The element ${\mathbf{alphai}}\left(j\right)$ contains the imaginary part of ${\alpha }_{j}$.
5:     $\mathrm{beta}\left({\mathbf{n}}\right)$ – double array
$\left({\mathbf{alphar}}\left(\mathit{j}\right)+{\mathbf{alphai}}\left(\mathit{j}\right)×i\right)/{\mathbf{beta}}\left(\mathit{j}\right)$, for $\mathit{j}=1,2,\dots ,{\mathbf{n}}$, will be the generalized eigenvalues.
If ${\mathbf{alphai}}\left(j\right)$ is zero, then the $j$th eigenvalue is real; if positive, then the $j$th and $\left(j+1\right)$st eigenvalues are a complex conjugate pair, with ${\mathbf{alphai}}\left(j+1\right)$ negative.
Note:  the quotients ${\mathbf{alphar}}\left(j\right)/{\mathbf{beta}}\left(j\right)$ and ${\mathbf{alphai}}\left(j\right)/{\mathbf{beta}}\left(j\right)$ may easily overflow or underflow, and ${\mathbf{beta}}\left(j\right)$ may even be zero. Thus, you should avoid naively computing the ratio ${\alpha }_{j}/{\beta }_{j}$. However, $\mathrm{max}\left|{\alpha }_{j}\right|$ will always be less than and usually comparable with ${‖{\mathbf{a}}‖}_{2}$ in magnitude, and $\mathrm{max}\left|{\beta }_{j}\right|$ will always be less than and usually comparable with ${‖{\mathbf{b}}‖}_{2}$.
6:     $\mathrm{vl}\left(\mathit{ldvl},:\right)$ – double array
The first dimension, $\mathit{ldvl}$, of the array vl will be
• if ${\mathbf{jobvl}}=\text{'V'}$, $\mathit{ldvl}=\mathrm{max}\phantom{\rule{0.125em}{0ex}}\left(1,{\mathbf{n}}\right)$;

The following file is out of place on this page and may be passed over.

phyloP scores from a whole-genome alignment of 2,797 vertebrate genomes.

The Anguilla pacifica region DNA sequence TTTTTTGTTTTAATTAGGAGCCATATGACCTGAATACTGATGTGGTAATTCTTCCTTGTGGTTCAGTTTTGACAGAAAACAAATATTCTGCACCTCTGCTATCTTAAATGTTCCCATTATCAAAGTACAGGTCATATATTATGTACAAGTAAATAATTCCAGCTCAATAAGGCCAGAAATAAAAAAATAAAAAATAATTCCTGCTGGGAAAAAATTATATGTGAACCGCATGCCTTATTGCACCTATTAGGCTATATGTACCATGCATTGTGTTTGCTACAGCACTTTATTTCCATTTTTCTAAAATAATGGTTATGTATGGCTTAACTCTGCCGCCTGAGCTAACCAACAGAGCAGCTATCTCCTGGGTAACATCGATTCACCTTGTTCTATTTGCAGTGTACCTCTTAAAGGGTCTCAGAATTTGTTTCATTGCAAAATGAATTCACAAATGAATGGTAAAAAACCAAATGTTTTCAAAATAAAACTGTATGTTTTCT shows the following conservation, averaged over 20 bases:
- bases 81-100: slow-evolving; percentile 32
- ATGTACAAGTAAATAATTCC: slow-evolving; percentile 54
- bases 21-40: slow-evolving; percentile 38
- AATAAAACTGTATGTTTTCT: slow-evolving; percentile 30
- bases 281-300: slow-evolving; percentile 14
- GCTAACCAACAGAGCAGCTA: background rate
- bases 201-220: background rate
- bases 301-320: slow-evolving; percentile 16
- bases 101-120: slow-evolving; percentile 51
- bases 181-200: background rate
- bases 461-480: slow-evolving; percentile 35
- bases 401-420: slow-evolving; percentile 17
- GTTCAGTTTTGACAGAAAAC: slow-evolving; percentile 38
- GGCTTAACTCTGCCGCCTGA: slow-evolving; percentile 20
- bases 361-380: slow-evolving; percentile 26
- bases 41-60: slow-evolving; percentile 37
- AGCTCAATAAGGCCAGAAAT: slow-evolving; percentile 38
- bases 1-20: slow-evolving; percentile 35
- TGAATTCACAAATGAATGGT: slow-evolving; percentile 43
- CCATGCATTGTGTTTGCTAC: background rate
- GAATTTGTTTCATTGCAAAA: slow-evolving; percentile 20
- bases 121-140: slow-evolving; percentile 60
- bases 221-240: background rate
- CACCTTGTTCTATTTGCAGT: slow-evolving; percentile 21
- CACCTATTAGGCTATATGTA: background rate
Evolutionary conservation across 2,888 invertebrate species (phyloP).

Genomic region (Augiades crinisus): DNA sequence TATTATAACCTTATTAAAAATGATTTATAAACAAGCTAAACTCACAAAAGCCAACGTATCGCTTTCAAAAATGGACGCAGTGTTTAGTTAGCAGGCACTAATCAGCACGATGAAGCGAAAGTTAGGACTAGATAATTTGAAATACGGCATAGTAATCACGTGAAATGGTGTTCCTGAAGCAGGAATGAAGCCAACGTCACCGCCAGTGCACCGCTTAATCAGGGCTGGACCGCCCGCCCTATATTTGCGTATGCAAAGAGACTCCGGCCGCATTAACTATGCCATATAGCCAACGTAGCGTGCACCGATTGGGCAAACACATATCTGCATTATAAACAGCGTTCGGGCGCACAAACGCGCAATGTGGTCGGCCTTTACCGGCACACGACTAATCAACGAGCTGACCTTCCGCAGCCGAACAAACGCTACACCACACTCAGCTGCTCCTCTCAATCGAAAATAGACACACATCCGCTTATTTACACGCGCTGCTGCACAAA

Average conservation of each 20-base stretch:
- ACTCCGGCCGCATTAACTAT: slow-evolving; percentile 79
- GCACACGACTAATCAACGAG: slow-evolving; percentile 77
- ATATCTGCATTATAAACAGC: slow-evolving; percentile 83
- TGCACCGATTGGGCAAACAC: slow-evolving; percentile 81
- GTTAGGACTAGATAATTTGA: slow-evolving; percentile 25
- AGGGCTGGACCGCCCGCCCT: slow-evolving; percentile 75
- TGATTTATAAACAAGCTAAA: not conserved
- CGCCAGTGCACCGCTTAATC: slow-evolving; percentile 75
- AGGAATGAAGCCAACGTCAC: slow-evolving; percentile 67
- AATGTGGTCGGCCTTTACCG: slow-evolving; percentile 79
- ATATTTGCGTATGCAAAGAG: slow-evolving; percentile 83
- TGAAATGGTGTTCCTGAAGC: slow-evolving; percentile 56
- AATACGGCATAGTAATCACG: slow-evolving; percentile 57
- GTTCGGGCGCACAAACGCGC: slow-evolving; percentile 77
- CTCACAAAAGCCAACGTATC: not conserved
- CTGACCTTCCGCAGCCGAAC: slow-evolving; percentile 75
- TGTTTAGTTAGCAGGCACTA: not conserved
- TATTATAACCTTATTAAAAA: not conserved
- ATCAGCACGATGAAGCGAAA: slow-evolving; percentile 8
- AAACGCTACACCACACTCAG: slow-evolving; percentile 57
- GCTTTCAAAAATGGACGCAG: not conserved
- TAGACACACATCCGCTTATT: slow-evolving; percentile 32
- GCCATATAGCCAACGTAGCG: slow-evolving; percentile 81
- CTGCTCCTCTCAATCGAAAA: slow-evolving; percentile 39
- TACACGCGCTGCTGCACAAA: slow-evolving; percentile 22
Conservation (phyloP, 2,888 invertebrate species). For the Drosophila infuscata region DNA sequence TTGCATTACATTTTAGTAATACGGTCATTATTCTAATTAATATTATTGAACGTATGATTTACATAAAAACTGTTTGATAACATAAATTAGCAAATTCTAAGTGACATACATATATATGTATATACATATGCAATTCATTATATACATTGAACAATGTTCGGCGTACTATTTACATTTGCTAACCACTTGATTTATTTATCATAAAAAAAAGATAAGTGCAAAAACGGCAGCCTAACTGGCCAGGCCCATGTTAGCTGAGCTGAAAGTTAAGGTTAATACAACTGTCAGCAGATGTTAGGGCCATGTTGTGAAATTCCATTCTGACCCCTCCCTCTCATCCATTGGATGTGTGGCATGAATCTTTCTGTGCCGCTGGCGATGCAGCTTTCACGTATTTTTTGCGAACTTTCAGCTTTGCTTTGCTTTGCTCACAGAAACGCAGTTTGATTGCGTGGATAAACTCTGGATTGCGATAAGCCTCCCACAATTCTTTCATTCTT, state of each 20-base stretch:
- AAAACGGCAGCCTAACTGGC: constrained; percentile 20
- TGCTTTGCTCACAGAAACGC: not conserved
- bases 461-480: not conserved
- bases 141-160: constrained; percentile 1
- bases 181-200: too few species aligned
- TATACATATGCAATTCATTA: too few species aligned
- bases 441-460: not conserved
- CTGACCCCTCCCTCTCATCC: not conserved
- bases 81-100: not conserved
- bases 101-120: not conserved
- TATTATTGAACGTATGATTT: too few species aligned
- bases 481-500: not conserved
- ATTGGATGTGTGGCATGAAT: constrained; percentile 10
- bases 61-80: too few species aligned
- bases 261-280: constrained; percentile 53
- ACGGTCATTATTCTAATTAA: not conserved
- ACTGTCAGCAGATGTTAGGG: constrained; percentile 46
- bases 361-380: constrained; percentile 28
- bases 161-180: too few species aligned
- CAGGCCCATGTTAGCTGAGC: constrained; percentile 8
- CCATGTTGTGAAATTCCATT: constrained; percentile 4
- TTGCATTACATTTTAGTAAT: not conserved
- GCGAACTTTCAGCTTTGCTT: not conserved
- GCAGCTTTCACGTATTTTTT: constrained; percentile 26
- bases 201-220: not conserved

• otherwise $\mathit{ldvl}=1$.
The second dimension of the array vl will be $\mathrm{max}\phantom{\rule{0.125em}{0ex}}\left(1,{\mathbf{n}}\right)$ if ${\mathbf{jobvl}}=\text{'V'}$ and $1$ otherwise.
If ${\mathbf{jobvl}}=\text{'V'}$, the left eigenvectors ${u}_{j}$ are stored one after another in the columns of vl, in the same order as the corresponding eigenvalues.
If the $j$th eigenvalue is real, then ${u}_{j}={\mathbf{vl}}\left(:,j\right)$, the $j$th column of ${\mathbf{vl}}$.
If the $j$th and $\left(j+1\right)$th eigenvalues form a complex conjugate pair, then ${u}_{j}={\mathbf{vl}}\left(:,j\right)+i×{\mathbf{vl}}\left(:,j+1\right)$ and $u\left(j+1\right)={\mathbf{vl}}\left(:,j\right)-i×{\mathbf{vl}}\left(:,j+1\right)$. Each eigenvector will be scaled so the largest component has $\left|\text{real part}\right|+\left|\text{imag. part}\right|=1$.
If ${\mathbf{jobvl}}=\text{'N'}$, vl is not referenced.
7:     $\mathrm{vr}\left(\mathit{ldvr},:\right)$ – double array
The first dimension, $\mathit{ldvr}$, of the array vr will be
• if ${\mathbf{jobvr}}=\text{'V'}$, $\mathit{ldvr}=\mathrm{max}\phantom{\rule{0.125em}{0ex}}\left(1,{\mathbf{n}}\right)$;
• otherwise $\mathit{ldvr}=1$.